but _what is_ necessary."--_Ib._, p. 313. "The pleader must say nothing but
_what is_ true; and, at the same time, he must avoid saying any thing _that
will hurt_ his cause."--_Ib._, 313. "I proceed to mention such _as appear_
to me most material."--_Ib._, p. 125. After _but_ or _than_, there is
sometimes an ellipsis of the relative, and perhaps also of the antecedent;
as, "There is no heart _but must feel_ them."--_Blair's Rhet._, p. 469.
"There is no one _but must be_ sensible of the extravagance."--_Ib._, p.
479. "Since we may date from it a more general and a more concerted
opposition to France _than there had been_ before."--_Bolingbroke, on
Hist._, p. 213. That is, "than _what_ there had been before;"--or, "than
_any opposition which_ there had been before." "John has more fruit _than
can be gathered_ in a week."--_O. B. Peirce's Gram._, pp. 196 and 331. I
suppose this sentence to mean, "John has more fruit than _what_ can be
gathered in a week." But the author of it denies that it is elliptical, and
seems to suppose that _can be gathered_ agrees with _John_. Part of his
comment stands thus: "The above sentence--'John has more fruit than can be
gathered in a week'--in every respect full and _perfect_--must, to be
_grammatical_! according to _all_ the 'old theories,' stand, John has more
fruit than _that fruit is which, or which fruit_ can be gathered in a
week!!!"--_Ib._, 331. What shall be done with the headlong critic who thus
mistakes exclamation points for arguments, and multiplies his confidence in
proportion to his fallacies and errors?

OBS. 19.--In a question, the nominative _I_ or _thou_ put after the verb,
controls the agreement, in preference to the interrogative _who, which_, or
_what_, put before it; as, "_Who am I? What am I? Who art thou? What art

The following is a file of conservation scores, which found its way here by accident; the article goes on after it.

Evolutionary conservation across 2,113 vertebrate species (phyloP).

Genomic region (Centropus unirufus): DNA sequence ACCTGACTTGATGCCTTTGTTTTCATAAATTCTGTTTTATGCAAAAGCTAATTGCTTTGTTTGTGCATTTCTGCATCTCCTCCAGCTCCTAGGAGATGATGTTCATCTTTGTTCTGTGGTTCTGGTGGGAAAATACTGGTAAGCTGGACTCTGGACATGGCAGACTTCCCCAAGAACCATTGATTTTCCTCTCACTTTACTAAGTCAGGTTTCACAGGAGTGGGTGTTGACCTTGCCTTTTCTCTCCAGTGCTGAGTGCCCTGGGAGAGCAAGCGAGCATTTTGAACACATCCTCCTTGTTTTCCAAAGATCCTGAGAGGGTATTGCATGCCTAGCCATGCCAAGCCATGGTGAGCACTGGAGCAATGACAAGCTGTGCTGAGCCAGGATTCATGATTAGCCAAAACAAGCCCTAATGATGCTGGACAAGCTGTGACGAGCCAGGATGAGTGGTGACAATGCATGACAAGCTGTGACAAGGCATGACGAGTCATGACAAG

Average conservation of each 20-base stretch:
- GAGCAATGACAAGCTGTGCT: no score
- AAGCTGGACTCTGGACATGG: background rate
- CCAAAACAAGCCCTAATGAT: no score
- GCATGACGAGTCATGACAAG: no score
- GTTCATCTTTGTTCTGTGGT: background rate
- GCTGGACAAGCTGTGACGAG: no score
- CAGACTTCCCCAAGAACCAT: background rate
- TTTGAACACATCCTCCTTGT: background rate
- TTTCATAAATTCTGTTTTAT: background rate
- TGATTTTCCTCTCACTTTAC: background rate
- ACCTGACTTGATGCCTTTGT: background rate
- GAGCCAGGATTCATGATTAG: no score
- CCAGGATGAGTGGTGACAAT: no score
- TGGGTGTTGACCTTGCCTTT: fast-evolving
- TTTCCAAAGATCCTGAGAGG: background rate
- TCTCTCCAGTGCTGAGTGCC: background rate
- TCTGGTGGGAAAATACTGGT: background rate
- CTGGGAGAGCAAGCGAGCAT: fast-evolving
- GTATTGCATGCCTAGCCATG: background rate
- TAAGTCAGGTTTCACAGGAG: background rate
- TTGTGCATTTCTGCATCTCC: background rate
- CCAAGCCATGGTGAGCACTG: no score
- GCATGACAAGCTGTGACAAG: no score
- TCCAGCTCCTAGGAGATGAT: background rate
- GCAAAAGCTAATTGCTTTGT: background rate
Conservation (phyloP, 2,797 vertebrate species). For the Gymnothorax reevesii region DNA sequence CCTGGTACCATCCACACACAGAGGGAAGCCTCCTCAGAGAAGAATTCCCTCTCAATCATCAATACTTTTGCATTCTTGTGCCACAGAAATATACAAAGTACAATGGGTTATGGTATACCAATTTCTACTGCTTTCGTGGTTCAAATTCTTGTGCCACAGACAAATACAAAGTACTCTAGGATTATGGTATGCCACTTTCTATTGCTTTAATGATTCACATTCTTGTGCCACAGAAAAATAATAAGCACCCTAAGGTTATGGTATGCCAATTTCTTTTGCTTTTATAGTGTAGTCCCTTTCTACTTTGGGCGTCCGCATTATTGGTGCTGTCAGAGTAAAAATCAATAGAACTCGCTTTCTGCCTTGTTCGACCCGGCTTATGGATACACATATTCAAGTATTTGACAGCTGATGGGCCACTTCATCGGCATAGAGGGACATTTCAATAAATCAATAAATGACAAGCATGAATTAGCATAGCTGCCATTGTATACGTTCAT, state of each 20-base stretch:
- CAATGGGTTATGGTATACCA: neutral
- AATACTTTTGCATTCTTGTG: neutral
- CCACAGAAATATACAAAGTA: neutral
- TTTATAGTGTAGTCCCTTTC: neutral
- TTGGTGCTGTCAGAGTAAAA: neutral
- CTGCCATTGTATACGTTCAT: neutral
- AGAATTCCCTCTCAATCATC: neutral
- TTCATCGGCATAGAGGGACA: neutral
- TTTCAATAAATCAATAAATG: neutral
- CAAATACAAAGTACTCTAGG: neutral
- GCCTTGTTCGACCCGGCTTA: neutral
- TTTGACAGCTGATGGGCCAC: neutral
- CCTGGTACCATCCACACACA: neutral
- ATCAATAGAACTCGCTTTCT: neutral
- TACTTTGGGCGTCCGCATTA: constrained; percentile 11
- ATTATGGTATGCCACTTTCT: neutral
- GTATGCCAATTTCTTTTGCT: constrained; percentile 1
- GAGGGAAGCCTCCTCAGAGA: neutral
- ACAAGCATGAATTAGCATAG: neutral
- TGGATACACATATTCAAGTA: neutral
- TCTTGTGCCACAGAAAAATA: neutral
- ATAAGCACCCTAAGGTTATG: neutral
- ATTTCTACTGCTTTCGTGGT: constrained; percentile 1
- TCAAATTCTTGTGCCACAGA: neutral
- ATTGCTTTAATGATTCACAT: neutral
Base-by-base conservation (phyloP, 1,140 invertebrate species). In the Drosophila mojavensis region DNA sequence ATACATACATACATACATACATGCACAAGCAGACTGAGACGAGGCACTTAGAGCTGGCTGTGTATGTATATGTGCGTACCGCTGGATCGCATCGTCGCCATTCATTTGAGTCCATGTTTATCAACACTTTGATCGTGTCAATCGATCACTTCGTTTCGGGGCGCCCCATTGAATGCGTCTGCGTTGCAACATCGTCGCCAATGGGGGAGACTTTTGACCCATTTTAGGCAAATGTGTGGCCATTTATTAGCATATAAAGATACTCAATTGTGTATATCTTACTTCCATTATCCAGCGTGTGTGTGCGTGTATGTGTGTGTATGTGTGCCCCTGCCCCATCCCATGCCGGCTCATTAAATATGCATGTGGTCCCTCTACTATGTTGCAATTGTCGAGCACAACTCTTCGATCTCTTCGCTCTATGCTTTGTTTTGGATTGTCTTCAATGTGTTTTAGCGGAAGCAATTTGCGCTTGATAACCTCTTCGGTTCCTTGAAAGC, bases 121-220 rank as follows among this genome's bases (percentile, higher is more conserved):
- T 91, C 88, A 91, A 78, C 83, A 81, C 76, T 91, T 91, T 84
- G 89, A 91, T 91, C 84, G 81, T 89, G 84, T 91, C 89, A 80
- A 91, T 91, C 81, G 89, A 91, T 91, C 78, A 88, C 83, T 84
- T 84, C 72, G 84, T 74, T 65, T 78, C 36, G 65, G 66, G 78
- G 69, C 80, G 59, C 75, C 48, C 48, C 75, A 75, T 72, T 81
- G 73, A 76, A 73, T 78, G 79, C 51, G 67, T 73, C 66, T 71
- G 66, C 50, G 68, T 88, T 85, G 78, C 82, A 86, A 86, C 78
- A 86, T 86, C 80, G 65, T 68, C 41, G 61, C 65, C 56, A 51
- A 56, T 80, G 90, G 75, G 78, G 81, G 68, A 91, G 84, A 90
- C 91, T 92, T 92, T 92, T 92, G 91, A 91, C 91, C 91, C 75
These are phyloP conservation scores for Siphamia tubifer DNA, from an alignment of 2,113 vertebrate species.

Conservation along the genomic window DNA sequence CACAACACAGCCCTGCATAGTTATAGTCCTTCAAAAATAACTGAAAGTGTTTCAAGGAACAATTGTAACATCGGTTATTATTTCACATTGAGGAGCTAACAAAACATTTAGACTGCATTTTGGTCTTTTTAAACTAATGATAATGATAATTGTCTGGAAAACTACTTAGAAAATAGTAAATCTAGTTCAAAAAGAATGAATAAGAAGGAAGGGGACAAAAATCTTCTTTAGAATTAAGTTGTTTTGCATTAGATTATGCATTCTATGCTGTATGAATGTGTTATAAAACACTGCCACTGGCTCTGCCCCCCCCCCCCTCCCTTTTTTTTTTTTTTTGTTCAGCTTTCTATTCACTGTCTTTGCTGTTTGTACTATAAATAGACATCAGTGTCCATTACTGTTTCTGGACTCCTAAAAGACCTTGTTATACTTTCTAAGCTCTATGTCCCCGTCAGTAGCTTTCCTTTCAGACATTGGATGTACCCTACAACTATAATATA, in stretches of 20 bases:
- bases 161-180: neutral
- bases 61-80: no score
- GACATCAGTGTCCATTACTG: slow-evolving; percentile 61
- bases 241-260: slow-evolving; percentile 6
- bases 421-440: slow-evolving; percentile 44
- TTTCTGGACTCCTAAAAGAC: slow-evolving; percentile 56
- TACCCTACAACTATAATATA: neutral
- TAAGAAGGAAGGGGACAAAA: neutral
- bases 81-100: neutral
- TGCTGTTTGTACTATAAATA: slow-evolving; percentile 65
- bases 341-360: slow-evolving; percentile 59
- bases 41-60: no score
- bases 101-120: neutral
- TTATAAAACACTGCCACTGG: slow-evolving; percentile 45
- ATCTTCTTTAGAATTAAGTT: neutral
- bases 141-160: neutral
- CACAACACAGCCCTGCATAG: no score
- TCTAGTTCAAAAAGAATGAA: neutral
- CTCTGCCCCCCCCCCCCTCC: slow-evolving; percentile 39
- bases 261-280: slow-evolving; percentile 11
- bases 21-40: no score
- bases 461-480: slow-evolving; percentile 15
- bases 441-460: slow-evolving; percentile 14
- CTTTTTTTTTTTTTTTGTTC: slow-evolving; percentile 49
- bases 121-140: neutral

thou?_" And, by analogy, this seems to be the case with all plurals; as,
"_Who are we? Who are you? Who are they? What are these_?" But sometimes
the interrogative pronoun is the only nominative used; and then the verb,
whether singular or plural, must agree with this nominative, in the third
person, and not, as Cobbett avers, with an antecedent understood: as, "_Who
is_ in the house? _Who are_ in the house? _Who strikes_ the iron? _Who
strike_ the iron? _Who was_ in the street? _Who were_ in the
street?"--_Cobbett's Gram._, 245. All the interrogative pronouns may be
used in either number, but, in examples like the following, I imagine the
singular to be more proper than the plural: "_What have become_ of our
previous customs?"--_Hunt's Byron_, p. 121. "And _what have become_ of my
resolutions to return to God?"--_Young Christian_, 2d Ed., p. 91. When two
nominatives of different properties come after the verb, the first controls
the agreement, and neither the plural number nor the most worthy person is
always preferred; as, "_Is it I? Is it thou? Is it they_?"

OBS. 20.--The verb after a relative sometimes has the appearance of
disagreeing with its nominative, because the writer and his reader disagree
in their conceptions of its mood. When a relative clause is subjoined to
what is itself subjunctive or conditional, some writers suppose that the